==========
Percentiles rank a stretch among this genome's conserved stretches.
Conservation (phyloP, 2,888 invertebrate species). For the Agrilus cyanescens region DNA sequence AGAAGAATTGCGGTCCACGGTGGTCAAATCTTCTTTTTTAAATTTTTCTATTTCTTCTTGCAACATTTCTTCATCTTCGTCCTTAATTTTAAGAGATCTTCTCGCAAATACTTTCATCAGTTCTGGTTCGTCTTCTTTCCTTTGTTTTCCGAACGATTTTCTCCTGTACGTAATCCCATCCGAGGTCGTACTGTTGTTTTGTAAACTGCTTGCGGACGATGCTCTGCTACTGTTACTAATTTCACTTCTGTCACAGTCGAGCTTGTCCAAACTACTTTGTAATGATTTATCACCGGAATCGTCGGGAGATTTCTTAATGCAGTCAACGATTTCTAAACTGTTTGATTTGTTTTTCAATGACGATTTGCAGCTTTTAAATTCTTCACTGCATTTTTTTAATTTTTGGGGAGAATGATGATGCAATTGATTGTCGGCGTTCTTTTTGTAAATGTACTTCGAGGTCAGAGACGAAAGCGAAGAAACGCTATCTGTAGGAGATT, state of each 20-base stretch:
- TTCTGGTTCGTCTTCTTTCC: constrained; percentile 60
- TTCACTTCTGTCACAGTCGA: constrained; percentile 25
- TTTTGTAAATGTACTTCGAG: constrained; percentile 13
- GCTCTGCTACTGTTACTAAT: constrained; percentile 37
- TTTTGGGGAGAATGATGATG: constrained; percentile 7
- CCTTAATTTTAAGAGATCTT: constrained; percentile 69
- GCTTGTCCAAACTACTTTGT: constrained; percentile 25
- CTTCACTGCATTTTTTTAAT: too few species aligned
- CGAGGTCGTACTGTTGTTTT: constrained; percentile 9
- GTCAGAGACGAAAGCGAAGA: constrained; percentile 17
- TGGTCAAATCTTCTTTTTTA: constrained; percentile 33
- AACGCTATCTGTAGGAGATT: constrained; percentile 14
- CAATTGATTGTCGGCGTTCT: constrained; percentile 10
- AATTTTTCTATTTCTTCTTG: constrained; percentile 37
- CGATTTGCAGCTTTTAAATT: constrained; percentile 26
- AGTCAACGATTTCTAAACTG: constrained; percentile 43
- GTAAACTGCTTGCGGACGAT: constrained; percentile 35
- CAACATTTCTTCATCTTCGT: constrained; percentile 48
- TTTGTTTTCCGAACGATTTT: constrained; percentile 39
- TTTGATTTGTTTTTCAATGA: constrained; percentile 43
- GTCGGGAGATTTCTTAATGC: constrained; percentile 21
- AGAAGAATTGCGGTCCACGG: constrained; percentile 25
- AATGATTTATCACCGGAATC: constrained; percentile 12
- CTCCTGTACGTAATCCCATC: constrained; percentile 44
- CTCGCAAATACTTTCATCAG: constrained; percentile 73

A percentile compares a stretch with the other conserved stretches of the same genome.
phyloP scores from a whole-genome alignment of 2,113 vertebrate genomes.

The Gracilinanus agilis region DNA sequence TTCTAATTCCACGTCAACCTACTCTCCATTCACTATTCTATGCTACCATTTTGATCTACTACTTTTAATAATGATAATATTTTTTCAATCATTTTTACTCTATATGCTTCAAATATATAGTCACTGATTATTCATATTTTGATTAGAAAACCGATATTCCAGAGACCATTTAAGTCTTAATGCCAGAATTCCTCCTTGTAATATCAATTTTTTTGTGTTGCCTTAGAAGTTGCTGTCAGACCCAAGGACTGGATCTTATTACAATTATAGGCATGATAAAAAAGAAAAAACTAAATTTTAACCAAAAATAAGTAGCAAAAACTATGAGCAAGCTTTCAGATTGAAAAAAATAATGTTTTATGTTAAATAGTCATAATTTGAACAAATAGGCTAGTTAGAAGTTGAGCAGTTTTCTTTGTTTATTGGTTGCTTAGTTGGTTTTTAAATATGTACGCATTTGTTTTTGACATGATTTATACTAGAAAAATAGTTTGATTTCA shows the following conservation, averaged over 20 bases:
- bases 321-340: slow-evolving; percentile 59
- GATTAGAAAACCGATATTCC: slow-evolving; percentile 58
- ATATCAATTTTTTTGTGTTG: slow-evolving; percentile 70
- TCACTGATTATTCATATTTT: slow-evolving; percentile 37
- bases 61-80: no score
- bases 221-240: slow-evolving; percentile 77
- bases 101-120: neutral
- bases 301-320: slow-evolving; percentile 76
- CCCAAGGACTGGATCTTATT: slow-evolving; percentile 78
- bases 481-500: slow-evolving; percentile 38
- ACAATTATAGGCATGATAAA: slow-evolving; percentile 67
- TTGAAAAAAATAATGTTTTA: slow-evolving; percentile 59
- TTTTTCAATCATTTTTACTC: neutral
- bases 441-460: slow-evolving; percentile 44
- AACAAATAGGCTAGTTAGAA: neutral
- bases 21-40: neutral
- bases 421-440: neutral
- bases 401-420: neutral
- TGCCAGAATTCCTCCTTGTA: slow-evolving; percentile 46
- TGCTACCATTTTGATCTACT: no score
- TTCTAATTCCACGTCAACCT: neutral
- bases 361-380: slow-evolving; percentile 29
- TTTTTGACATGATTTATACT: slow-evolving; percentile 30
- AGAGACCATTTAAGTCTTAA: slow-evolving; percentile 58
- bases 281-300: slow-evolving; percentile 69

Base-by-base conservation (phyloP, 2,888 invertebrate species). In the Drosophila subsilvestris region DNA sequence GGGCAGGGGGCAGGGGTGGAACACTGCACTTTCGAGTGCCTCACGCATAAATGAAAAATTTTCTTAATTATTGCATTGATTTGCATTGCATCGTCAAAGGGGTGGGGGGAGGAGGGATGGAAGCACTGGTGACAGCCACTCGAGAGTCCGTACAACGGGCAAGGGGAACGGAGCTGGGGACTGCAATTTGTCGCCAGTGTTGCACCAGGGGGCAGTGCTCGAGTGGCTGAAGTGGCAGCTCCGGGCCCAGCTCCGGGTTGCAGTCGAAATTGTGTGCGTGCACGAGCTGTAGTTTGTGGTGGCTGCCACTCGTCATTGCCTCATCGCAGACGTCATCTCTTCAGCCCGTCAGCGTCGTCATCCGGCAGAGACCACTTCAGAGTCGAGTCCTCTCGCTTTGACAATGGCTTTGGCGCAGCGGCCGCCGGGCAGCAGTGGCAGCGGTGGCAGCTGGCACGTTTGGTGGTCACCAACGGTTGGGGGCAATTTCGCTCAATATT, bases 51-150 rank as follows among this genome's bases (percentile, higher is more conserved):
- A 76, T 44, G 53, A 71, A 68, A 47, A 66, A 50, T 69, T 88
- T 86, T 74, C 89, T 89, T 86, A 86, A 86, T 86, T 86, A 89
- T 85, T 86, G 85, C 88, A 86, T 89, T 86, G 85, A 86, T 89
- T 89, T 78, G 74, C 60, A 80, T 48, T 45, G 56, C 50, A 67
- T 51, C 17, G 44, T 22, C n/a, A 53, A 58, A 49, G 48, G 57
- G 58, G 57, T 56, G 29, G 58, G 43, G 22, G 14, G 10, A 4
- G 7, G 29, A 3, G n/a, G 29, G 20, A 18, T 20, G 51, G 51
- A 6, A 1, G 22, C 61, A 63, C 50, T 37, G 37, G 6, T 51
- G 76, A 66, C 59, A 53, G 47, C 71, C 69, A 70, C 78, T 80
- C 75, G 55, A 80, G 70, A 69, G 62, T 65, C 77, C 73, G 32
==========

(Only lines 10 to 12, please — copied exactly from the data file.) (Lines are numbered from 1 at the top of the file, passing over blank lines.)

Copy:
- CTTCACTGCATTTTTTTAAT: too few species aligned
- CGAGGTCGTACTGTTGTTTT: constrained; percentile 9
- GTCAGAGACGAAAGCGAAGA: constrained; percentile 17